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This year, 2013, marks the Centenary of the foundation of Canberra, Australia’s capital. A busy calendar of events has been planned to celebrate this milestone in Australia’s history. This photograph depicts an event from an earlier Centennial, before Federation, when the country was still a collection of self governing colonies.
The Centennial Regatta was one of many sporting and social activities organised to mark the Centenary of European settlement in Australia. The Regatta was held on 27 January 1888 and comprised both sailing and sculling races. The Illustrated Sydney News on Wednesday 22 February 1888 describes the event in glowing terms.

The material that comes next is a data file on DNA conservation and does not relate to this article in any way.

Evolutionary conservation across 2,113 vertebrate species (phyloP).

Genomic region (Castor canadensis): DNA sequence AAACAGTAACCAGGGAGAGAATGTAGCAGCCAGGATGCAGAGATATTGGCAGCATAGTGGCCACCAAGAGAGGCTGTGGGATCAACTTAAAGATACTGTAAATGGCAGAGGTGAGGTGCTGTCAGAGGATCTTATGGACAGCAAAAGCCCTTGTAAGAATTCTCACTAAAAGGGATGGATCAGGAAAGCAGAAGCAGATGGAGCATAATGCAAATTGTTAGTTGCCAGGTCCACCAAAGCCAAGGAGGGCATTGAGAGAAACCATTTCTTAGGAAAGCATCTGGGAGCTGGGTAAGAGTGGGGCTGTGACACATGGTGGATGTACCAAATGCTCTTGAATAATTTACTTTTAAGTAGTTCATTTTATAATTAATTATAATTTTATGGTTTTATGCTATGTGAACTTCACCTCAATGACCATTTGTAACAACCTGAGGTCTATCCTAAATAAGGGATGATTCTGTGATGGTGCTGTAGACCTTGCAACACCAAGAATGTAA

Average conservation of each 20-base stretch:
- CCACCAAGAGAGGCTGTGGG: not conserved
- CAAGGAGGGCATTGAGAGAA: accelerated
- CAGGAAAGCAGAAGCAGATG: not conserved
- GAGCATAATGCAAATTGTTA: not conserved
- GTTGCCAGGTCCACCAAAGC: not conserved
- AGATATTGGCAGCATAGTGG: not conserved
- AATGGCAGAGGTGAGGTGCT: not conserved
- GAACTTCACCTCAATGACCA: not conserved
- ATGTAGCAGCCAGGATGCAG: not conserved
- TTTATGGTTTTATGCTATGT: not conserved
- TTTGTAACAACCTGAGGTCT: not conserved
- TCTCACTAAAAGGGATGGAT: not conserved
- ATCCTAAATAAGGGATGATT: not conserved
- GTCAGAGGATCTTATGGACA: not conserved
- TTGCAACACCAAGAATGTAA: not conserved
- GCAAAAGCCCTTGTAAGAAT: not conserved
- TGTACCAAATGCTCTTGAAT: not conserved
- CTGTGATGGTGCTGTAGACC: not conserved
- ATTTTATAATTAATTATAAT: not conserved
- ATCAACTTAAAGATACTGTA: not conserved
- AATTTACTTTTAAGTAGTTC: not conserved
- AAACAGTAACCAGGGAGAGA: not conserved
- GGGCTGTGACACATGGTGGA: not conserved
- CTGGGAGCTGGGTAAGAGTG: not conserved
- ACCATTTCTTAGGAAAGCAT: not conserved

The weather was admirable, and the attendance enormous. The wind was extremely favour- able to the full display of the capabilities of the innumerable harbour craft, and the aquatic result was worth witnessing.
The ‘extremely favour- able’ wind was apparently very lively as the article continued..
With the flocks of white-winged sailing boats, which, like seagulls, clove the face of the water, capsizing was one of the most common events of the day ; but the crafts were, in every case, soon righted, and again set merrily skimming along ; for our amateur nautical lads are like ducks, and are hardy and venturous as Norse sailors.
The 1888 Centenary was not without controversy with some states feeling that New South Wales did not represent their history. Not to mention that the views of the Indigenous population were not considered. Nonetheless it was event that helped bring the colonies together leading eventually to the Federation of Australia and the founding of a new national capital.
Post by Lynne McNairn, Digital Services
Photography: Henry King, 1888 (85/1285-176)
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